You Can't Buy Cool: Wisdom Born in the 80s

by Amanda Magee
Originally Published: 

I’m sitting at the doorstep of tweendom with the first of three, stair-step daughters (6,8,10). The threat of not fitting in scratches at our door, louder each day. I find myself cringing, not wanting to superimpose the distinct hurts I had growing up on my girls, who are no doubt destined to have all new crap scar them.

Still, I wonder if there aren’’t a few pearls from my own childhood that might help equip us all for the potentially bumpy road ahead. One memory in particular springs to mind.

When I was a kid, things were tight. We weren’’t the poorest of the poor, but we weren’’t on the other end either. It meant that in school I kind of floated in the middle, not getting the worst of the misfit ostracism, but also not fitting in with the rich kids. I was lucky because my parents didn’’t put a huge value on status symbols. They were fairly laid back, fun-loving hippies. I wasn’’t really aware of our financial situation until that blasted upside down triangle symbol came on the scene.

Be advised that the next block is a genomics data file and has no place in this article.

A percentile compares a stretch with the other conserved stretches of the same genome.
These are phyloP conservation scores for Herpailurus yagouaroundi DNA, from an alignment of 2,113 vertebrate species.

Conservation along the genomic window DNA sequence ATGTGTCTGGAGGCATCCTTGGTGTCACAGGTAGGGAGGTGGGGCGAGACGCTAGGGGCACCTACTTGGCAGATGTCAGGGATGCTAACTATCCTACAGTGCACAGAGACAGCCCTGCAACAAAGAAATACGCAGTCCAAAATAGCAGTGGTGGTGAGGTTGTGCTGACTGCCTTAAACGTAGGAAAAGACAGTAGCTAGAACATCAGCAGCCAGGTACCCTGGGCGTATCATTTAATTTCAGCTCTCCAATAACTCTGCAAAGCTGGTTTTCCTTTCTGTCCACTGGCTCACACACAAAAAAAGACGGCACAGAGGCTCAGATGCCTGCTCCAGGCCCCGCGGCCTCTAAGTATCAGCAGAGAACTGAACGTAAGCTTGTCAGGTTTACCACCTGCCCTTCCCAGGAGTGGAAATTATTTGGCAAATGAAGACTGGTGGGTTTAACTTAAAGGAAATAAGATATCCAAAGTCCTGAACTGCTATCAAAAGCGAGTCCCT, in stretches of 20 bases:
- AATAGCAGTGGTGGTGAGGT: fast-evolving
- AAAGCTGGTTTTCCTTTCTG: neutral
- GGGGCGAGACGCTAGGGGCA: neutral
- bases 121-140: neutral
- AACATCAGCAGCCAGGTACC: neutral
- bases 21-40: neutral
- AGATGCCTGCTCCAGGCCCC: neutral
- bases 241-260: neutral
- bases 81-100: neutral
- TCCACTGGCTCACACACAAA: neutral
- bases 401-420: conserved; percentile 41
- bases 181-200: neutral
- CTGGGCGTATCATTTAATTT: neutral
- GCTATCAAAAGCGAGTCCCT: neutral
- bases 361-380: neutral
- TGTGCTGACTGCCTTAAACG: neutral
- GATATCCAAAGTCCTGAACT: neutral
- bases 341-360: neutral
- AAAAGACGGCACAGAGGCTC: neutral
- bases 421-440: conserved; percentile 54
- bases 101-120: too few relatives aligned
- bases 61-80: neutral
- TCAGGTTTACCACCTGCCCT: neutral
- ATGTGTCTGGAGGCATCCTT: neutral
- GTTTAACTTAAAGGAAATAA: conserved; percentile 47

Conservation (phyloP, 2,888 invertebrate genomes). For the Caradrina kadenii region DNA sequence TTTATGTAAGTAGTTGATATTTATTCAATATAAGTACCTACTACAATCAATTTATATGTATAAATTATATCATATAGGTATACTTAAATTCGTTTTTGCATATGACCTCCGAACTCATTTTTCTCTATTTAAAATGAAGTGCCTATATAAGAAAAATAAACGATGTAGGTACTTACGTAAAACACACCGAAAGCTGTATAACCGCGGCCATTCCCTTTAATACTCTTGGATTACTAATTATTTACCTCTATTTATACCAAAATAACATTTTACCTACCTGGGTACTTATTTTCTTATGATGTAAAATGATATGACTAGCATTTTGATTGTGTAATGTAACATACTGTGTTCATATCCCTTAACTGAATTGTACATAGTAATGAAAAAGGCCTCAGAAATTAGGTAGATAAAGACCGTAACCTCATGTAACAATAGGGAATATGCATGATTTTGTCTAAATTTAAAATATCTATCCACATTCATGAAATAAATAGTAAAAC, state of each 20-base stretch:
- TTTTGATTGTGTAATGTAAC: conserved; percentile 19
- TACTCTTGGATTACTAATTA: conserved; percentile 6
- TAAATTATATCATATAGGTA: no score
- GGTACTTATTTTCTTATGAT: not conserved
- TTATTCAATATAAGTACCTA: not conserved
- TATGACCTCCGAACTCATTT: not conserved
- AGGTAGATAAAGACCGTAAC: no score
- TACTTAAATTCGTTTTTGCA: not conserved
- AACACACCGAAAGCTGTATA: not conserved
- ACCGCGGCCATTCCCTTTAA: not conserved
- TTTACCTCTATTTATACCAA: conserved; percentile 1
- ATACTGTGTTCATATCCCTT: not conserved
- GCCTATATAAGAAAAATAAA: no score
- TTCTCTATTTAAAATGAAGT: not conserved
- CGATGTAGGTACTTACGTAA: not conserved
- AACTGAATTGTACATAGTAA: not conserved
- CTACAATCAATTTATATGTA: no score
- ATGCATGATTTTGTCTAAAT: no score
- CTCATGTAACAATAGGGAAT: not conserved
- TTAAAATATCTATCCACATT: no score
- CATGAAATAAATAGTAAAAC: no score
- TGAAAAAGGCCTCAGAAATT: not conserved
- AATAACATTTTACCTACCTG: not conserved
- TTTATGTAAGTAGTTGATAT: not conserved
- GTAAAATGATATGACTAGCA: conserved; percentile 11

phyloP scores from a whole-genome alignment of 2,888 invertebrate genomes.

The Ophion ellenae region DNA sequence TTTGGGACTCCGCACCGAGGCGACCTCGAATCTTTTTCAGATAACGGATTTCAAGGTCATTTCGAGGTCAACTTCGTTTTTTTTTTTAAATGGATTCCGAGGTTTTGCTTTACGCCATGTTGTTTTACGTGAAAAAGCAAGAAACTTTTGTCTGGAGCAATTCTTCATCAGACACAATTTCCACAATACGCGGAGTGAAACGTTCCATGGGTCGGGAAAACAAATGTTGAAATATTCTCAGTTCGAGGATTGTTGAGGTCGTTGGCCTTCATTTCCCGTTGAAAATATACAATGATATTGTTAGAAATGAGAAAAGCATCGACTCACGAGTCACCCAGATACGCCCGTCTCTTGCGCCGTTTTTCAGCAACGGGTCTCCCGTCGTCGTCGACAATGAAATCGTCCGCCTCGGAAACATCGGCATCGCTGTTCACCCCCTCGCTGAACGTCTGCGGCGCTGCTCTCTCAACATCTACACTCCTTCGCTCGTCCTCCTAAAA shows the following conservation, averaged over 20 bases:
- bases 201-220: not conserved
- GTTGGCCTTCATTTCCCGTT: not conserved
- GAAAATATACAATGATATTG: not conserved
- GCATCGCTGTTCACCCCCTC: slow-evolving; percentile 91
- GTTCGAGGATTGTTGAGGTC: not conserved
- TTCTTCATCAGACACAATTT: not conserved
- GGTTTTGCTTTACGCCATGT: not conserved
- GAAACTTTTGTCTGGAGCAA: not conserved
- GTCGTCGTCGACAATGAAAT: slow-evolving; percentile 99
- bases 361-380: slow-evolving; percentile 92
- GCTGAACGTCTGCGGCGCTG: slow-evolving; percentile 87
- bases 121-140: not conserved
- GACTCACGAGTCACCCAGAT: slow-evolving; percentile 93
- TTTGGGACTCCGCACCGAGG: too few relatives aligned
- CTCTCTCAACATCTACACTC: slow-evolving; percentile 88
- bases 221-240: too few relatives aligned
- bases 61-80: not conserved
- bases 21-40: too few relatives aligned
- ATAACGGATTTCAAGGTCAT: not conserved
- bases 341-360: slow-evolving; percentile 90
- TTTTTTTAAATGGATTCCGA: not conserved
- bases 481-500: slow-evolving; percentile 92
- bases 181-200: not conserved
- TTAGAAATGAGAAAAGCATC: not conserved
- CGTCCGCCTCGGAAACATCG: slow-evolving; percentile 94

It was the early 80’s and all of my classmates were wearing peg-legged Guess jeans with the little zippers on the ankles, Izod shirts and Members Only jackets (all things considered, nothing I should have wanted to be a part of). They were tucking their shirts in so that you could see that red-stitched brand on the back right pocket and the question mark on the button in front. I was happy enough in my bell-bottom jeans, or so I thought.

I remember being on a rare shopping excursion with my mom. I was playing in the circular racks when I saw the triangle. It was on a pair of size 27 denim jeans. I pulled them from the rack and held them up to myself. They were a little long, but looked workable. They were marked down from $75 to $38. I felt my heart race.

I waited for my mom to come out of the dressing room.

“”Mom, mom look what I found.””

She looked and said, “”Jeans?””